Every evening during those months, around dusk, the bats emerge to hunt, which is the best time to see them. To check the estimated emergence time for the Old Tunnel State Park bats for the day you plan to visit, call (866) 978-2287 for a recorded message with the most up-to-date information.
However, keep in mind that nature works on its own schedule and that viewing the bats is not a guarantee: some nights, the bats will emerge all at once in a spectacular show, other nights, only a few at a time. Sometimes, they don’t come out until after dark.
There are two places to watch the bats emerge in Old Tunnel State Park: the upper viewing area, which is located right by the park entrance and is free to access, and the lower viewing area, which is open to 70 visitors on Thursday through Sunday nights, May through October.
The lower viewing area costs $5 per person to access (check or cash only, no change available) and is open to the first 70 visitors each evening it is open. No children under 4 years old are allowed in the lower viewing area.
Where is Old Tunnel State Park?
Old Tunnel State Park is located in the Texas Hill Country, about 11 miles south of Fredericksburg along a small country road.
It’s about a 20-minute drive to the park from Fredericksburg and about a 15-minute drive from Luckenbach.
From Austin, it takes about 1 hour and 30 minutes to drive to Old Tunnel State Park, and from San Antonio, 1 hour and 10 minutes.
The exact address of Old Tunnel State Park is 101619 Old San Antonio Road, Fredericksburg, TX 78624.
If you’re driving to the park in the evening to view the bats, keep in mind that the final portion of the drive to the park takes place on small, two-lane rural roads, and it is very dark at night.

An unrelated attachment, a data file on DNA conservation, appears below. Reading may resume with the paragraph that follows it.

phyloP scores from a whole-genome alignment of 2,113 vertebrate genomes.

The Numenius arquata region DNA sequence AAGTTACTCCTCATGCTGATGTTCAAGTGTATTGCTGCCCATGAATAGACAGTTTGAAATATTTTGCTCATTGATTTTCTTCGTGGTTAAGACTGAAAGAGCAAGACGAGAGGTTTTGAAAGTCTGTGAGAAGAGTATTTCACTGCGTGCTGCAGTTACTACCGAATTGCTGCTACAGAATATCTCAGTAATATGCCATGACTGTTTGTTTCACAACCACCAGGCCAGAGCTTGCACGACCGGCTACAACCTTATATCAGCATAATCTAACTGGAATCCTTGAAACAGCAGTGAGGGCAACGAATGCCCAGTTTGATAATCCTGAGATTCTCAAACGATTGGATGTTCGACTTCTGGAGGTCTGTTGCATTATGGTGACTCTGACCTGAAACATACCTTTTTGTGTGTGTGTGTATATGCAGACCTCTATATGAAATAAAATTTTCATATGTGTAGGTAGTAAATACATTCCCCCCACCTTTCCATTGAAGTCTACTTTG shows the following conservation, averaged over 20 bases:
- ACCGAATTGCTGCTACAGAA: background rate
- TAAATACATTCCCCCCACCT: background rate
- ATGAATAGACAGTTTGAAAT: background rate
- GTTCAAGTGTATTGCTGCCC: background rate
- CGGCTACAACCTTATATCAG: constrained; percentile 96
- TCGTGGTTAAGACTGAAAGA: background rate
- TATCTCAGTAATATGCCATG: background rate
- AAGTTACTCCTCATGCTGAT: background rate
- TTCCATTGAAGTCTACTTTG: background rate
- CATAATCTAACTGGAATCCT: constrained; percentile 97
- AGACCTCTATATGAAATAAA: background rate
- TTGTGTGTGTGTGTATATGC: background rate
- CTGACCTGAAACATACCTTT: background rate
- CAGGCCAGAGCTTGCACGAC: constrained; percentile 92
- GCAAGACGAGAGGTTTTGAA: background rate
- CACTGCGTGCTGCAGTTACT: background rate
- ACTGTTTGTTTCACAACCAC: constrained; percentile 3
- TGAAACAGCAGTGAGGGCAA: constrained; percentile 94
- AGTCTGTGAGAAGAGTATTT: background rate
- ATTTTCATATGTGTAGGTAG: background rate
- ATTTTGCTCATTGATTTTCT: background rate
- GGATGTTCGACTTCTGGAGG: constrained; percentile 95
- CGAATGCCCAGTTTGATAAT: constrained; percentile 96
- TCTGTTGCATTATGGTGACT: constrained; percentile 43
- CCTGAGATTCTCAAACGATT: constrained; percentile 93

FAQ About Visiting Old Tunnel State Park
How much does it cost to visit the park?
Old Tunnel State Park is free to visit, with the exception of viewing the bats from the lower viewing area on Sundays through Thursdays, May through October, in the evening hours.
During those times, there’s a $5 fee per person (cash or check only, so come prepared!).
However, the upper viewing area is still free to visit during those times.
Are there restrooms?
Yes, there are composting toilets, but they’re only open during bat viewing times (so, evenings from May to October).
If you’re desperate, there are a couple of porta potties in the parking lot that can be used during the day.
Can you camp at Old Tunnel State Park?
No, there’s no overnight accommodation in the park.
Is there a store?
No, there’s no manned gate (except during bat viewing hours), water access, a general store–nothing. This is a very basic park as far as accommodations go, so come prepared!
Is it worth visiting Old Tunnel State Park when the bats aren’t present?
I wouldn’t say it’s essential, no–the tunnel is interesting, but as you can’t approach it, there’s not much to see beyond getting a peek of it from the trail.
However, the views of the Texas Hill Country from the upper viewing area are absolutely magnificent year-round, so if you’re looking for a quiet spot to enjoy some natural beauty, you can’t go wrong with taking the short drive from Fredericksburg or Luckenbach to visit Old Tunnel State Park!